For the Responsorial Psalm (and the Gospel Acclamation), usually everybody except the US and the Philippines has the same words for the verses, taken from the Grail/Gelineau edition, because it is so good for singing. The Response, though, is often taken from the (different) US translation, so there can be two versions of the same words even within one Responsorial Psalm.
Being British, I find the understated style more effective, but I have to admit that one area where the UK version is often simply less good is in the area of non-inclusive language. And the other-country versions show how easy it can be (though not always) to come up with a version which does not leave the majority of the congregation feeling deliberately left out. This is another reason why I am so pleased by the Pope’s Apostolic letter, because finally we are admitting that “men” does not automatically include women, that we need to reflect in our language as well as our practice that some members of the Church just happen to be female.
Take the Gospel Acclamation for the First Sunday of Lent. It is Christ’s words in answer to the first temptation in the wilderness. The UK version is “Man does not live by bread alone...” The US version is “One does not…”, a praiseworthy attempt but clumsy. The Australian version is “No one lives..”, which is neat, simple and inclusive. There are lots of similar examples, but I will give just one more. The psalm at All Saints (Psalm 23/24) has the Response in the UK version “Such are the men who seek your face”, which is a slap in the face to all the women sitting in the congregation. The US and Australasia version is “This is the people who longs to see your face”, which works, but is slightly odd grammatically. The Canadian version is “This is the company of those who seek your face”, which I like very much, as it has a pilgrim community flavour. Translation should be sensitive, not slavish. St Paul may have written: “You are sons of light and sons of the day” in 1 Thess 5.5, but I didn’t kindle until I heard the Dan Schutte rendition “sons of the morning [...] daughters of day” (in City of God, not my favourite hymn, but an inspired bit of translation).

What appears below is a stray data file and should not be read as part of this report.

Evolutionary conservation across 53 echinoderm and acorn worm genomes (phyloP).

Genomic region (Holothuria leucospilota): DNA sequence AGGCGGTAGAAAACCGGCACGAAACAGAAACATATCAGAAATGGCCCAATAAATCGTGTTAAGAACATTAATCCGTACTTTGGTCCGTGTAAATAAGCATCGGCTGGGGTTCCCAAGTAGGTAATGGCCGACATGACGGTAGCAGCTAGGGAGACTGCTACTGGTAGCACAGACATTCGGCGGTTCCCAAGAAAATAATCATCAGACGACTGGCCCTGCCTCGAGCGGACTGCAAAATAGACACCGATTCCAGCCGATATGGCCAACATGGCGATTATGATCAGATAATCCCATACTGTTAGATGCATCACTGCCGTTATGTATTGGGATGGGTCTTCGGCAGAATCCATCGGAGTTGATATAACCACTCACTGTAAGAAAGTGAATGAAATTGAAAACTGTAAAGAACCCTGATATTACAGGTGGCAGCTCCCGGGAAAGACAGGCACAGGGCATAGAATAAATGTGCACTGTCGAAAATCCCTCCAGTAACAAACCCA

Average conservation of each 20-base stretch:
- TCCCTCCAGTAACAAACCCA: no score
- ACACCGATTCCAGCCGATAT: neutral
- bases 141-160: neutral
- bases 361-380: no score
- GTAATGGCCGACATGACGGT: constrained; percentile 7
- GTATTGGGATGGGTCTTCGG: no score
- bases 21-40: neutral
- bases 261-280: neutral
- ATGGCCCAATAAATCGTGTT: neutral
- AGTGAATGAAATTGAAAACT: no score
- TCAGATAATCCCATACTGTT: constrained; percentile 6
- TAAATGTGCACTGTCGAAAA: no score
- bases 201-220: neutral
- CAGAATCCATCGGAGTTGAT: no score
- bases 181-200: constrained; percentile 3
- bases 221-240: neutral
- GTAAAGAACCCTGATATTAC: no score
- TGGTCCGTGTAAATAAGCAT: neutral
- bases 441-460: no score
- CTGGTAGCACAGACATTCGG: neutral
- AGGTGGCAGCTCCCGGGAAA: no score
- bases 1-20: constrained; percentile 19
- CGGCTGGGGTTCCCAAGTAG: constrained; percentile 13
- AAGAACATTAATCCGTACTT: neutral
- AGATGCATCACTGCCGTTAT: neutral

In the same way, it is sad to see the Church in Britain opting again for a Bible translation which chooses, in our modern era, to use non-inclusive language. We would not need a separate theology for women if more men in the Church could admit that women are people too, but this isn’t going to happen if we keep removing them from the narrative. It is rare to hear women’s words in the readings at church; there are few in the Bible to choose from. Those who resist inclusive language find it easy to remove what few references to women the liturgy already allows, so the “handmaid” in Mary’s Magnificat is translated as “servant’, because that’s neutral. Specifically female references are omitted (see Ps 115/116, v.16, where another “handmaid” goes missing in many versions of the Responsorial Psalm, although the US version keeps it in). Why are we still saying “for us men” in the Creed? There’s another place where we can be more inclusive by simply leaving a word out. And it’s a bad translation : “homines” is not “men’, it is “people”.
When I was investigating what the Pope’s change actually meant, I came across an answer given by a priest in 2004 on the web, to a question about whether female altar servers should be permitted. Here is the fascinating conclusion, after a lengthy explanation about how they might deter boys, who after all matter more because they can grow up to be priests :
When girls do serve, it is probably best to aim for a mixture of boys and girls – if only to avoid giving the impression to the congregation that Catholicism is above all a female activity.
I don’t think that anyone, then or now, could ever have gained that impression, though I have seen historical accounts which claim that there were far more women than men in the early Church, and sometimes, when you look around a congregation, rather than at the sanctuary, you might just think it again. Women have been amazingly tolerant and co-operative for the last 2000-odd years, often vilified and imprisoned (even the saints among us) by some of the men running the Church. Now at last they are officially allowed to read to the congregation. God and Jesus are never frightened of women; men should try not to be. This change may be only a small chink of light, but at the Easter Vigil we start with a single candle.